According to the latest iteration of the Intuit Small Business Employment Index, employment at small enterprises with fewer than 20 employees rose by 0.2 percent between January 24 and February 23.

The figure equates to an annual growth rate of 2.9 percent and around 45,000 new jobs among the approximately 73,000 small business employers surveyed. Average monthly compensation also saw a slight rise, with workers taking home an average of $2,686 – that's $4 (0.15 percent) more than January's total. However, the number of monthly hours worked by hourly employees decreased slightly from 108.6 hours to 108.5 hours, a difference of six minutes (0.04 percent).

Susan Woodward, the economist who collaborated with Intuit on the index's creation, characterized the figures as "tepid improvement."

"The low hiring rate reflects the reluctance of employees to leave their jobs in such an unsecure job market, so employers do not need to hire to replace them," she said in a statement, noting that this phenomenon can be seen across companies of all sizes and is not exclusive to smaller enterprises.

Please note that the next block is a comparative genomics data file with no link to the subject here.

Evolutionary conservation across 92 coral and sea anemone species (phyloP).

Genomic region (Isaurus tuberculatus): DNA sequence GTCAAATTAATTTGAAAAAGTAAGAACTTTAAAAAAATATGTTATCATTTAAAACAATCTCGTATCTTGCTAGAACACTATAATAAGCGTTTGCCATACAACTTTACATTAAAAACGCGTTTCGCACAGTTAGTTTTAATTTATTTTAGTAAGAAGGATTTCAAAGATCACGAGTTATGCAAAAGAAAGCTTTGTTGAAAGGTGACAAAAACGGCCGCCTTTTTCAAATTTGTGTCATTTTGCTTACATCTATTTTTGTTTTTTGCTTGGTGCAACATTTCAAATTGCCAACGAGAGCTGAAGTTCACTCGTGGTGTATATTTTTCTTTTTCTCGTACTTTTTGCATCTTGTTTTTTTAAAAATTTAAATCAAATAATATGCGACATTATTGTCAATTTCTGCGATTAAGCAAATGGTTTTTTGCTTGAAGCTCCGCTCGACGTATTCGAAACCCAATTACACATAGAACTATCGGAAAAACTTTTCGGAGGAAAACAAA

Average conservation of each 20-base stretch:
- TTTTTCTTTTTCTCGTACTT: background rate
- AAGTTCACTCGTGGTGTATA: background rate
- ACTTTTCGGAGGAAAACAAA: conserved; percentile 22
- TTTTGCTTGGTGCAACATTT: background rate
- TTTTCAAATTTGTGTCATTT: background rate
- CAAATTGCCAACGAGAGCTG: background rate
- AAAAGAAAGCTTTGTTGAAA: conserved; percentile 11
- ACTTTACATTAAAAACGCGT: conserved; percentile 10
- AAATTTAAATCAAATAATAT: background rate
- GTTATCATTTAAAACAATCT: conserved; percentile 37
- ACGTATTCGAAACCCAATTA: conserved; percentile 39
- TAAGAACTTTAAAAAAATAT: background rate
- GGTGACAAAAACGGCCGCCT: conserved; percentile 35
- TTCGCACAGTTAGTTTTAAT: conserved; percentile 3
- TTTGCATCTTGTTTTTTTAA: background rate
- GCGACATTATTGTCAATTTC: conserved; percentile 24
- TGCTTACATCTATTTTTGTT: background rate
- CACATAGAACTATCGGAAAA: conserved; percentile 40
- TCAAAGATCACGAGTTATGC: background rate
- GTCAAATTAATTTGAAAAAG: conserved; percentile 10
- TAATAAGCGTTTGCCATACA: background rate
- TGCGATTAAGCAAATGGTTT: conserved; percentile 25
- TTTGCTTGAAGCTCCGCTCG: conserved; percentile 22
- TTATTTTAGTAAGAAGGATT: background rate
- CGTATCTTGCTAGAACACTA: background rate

From a geographic perspective, New England saw the highest positive change in employment (0.15 percent), followed by the Middle Atlantic (0.11 percent) and the Mountain area (0.6 percent). The East North Central region was the only area to see a decrease in employment during the time period.

Broken down by state, small businesses in Arizona saw the most significant hiring uptick of 1 percent, followed by Washington at 0.8 percent. Oregon and Pennsylvania fared worst, with decreases of 0.18 percent and 0.16 percent, respectively.

"Interestingly, the biggest gains were seen in the states that have suffered most from the recession – the majority of the western states, plus Florida," Woodward noted.

At a time when many companies are beginning to rebuild and move forward in the wake of the recession, entrepreneurs like you may elect to look into securing commercial loans or seek financial tips from community bank representatives. Although the economic situation is beginning to look rosier for some businesses, chances are you'll still need financial help if you want to turn your expansion dreams into a reality, benefiting not only your business but the economy at large.